MY: Egypt kept the Rafah crossing with Gaza open for humanitarian reasons, suggesting more flexibility than in the past. How would you assess its approach to humanitarian issues this time when compared to what had taken place previously?
MS: The situation at the Rafah terminal and Cairo’s approach to humanitarian issues in Gaza in general cast major doubts over how genuine the Egyptian position was. While the terminal remained open for ordinary travelers, including students and people with travel clearances finalized before the conflict, it remained closed to the victims of the war and to humanitarian aid convoys, journalists, and workers in nongovernmental organizations.
It was only on the seventh day of the conflict that Egypt allowed a mere twelve injured victims to cross the border for treatment. Sources in the Rafah terminal and inside Gaza reported that the majority of injured civilians were banned from crossing into Egypt over security concerns. As for aid, it was only after the ceasefire began that Egypt allowed an 80-truck convoy to enter Gaza, covering trucks with pictures of Sisi and a slogan that was met with condemnation: “The Egyptian President’s Gift to the People of Palestine.”
The recent situation was the opposite of the total closure of the Rafah terminal during the 2014 war. At that time Egypt fully encouraged Israeli military action and state-sponsored media called for the full destruction of Hamas and its fellow armed factions. But this time Egypt did less than the bare minimum of its capabilities on the humanitarian level, after the destructions of infrastructure, hundreds, if not thousands, of civilian homes, and around 2,000 injuries.
Egypt’s approach to Gaza’s humanitarian crisis raised a serious question that the Sisi regime must answer practically: Is Cairo genuine about alleviating the suffering of the people of Gaza or is it simply using their plight as a stepping stone to achieve its political objectives? How it chooses to answer that question will either boost its popularity further or completely shatter the credibility of its sudden shift to adopting humanitarian rhetoric.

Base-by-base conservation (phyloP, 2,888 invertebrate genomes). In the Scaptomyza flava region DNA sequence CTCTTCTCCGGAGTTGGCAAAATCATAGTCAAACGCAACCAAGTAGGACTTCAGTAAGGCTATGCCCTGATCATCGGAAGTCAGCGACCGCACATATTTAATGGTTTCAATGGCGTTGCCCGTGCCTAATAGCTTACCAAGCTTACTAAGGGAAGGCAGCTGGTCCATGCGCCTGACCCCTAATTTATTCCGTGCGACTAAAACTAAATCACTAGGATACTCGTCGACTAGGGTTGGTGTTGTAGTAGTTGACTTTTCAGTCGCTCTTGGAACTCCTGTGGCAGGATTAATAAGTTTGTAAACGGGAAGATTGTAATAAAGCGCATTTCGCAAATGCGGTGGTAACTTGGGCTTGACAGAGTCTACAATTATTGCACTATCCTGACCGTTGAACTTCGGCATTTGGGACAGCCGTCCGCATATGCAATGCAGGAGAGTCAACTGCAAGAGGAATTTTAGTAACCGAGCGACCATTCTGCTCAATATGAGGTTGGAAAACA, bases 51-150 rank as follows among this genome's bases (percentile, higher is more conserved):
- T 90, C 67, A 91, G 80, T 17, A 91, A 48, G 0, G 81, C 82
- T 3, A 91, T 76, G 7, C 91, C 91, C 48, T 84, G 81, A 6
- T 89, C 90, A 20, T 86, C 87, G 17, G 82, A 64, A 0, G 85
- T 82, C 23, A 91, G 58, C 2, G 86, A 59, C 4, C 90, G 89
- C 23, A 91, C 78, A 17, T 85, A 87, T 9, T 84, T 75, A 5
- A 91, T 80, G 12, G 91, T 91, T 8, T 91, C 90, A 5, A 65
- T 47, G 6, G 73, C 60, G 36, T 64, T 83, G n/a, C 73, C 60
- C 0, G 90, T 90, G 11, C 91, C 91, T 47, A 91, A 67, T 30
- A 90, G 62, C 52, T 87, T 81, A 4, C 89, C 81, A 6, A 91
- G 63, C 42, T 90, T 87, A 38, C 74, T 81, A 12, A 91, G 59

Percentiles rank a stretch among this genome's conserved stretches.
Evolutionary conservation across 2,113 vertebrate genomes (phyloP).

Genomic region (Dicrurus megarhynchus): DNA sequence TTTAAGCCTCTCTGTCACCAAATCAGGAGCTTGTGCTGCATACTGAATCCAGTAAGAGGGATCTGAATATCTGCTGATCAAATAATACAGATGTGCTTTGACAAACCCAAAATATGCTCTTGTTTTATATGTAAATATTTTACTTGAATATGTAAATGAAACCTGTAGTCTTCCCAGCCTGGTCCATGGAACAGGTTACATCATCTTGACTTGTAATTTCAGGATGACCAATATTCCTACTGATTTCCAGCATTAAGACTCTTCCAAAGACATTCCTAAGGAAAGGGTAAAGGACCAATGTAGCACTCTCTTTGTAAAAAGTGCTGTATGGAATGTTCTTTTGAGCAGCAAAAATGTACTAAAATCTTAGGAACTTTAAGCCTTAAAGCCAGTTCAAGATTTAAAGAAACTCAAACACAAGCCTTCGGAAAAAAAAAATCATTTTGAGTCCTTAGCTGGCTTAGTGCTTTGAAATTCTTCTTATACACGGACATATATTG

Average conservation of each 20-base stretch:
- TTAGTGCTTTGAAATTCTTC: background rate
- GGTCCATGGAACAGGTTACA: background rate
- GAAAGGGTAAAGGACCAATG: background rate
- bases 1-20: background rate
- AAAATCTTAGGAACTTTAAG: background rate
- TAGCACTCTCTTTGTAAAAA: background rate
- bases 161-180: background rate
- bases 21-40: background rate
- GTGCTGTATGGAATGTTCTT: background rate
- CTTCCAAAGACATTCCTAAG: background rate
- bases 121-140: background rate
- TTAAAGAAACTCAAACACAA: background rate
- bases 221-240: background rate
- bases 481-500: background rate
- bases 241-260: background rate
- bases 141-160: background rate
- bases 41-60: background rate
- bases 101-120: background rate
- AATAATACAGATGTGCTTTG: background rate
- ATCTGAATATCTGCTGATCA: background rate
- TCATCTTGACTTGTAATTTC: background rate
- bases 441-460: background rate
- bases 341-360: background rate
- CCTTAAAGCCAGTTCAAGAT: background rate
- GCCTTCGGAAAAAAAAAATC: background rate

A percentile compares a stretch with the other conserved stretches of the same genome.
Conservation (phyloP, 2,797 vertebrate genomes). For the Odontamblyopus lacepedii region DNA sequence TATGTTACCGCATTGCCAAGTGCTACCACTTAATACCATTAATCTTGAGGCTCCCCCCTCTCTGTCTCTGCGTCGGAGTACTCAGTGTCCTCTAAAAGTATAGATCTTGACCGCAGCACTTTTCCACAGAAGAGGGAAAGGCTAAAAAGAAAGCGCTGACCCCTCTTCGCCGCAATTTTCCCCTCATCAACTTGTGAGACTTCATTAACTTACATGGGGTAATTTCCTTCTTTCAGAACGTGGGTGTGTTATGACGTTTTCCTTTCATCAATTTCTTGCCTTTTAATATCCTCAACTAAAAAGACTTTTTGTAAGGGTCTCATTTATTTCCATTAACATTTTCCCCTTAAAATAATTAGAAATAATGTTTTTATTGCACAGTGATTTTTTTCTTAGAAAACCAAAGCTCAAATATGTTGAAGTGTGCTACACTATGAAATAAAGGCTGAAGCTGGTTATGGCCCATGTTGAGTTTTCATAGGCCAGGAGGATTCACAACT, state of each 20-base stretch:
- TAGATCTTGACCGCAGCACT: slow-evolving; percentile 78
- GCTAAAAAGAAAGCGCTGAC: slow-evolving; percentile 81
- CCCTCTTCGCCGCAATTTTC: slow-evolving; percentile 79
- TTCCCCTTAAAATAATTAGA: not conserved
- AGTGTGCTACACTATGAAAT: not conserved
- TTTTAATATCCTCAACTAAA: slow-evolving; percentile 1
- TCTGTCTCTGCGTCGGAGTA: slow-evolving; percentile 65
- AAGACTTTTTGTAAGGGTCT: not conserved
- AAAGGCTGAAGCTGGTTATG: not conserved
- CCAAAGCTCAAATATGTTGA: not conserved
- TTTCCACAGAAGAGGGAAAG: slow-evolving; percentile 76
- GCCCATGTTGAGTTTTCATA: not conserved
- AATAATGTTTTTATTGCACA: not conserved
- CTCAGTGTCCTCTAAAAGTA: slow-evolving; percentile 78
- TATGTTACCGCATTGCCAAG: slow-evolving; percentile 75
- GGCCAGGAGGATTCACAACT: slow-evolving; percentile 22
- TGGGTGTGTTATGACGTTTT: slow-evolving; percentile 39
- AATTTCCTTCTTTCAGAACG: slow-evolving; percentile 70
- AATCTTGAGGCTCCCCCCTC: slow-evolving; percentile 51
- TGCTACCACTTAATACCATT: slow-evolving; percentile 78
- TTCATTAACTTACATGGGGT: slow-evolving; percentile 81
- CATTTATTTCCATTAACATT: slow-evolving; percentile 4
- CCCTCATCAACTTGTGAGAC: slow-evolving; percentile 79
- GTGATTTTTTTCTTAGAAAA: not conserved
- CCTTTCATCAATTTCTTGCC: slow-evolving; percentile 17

MY: Amid signs that there is increasing regional and international dissatisfaction with Israeli mistreatment of the Palestinians, how do you think this might affect Egyptian policies toward Israel?
MS: Egypt and Israel have invested far too many resources in building an unprecedentedly close relationship in recent years since Sisi’s rise to power for them to forgo such an investment over international or regional dissatisfaction. Moreover, both Sisi and Israeli Prime Minister Benjamin Netanyahu have benefited greatly from this relationship, as have their militaries.
The depth and complexity of the Egyptian-Israeli relationship was visible in the contradictions that took place. Sisi’s regime rushed to broker a ceasefire that put an end to the firing of rockets at Israel. Yet it also ran an anti-Israel campaign on state-sponsored television stations that was watched by hundreds of millions of people across the region, and still received public messages of gratitude from Netanyahu and Israel’s celebrated ambassador to Egypt Amira Oron.
At the same time, Sisi remains a very unpopular leader with a bloodstained human rights record, despite how popular his behavior was toward the situation in Gaza. Netanyahu, in turn, faces grave domestic challenges that might end his time in office, which places both governments and their ties at a significant crossroads. The near future will reveal how much Sisi and Netanyahu are willing to compromise on the future status of Gaza and whether the blockade there should be lifted. This will show what remains their top priority.
Once again, how Sisi decides to deal with Israel going forward will determine the fate of his new policies toward Gaza and the Palestinian people. Either he will emerge as a defender of Gaza despite his record and push for lasting solutions to the Israeli-Palestinian conflict, or he will remain the ironfisted dictator who began his reign with the massacre of protesters on the streets of Cairo.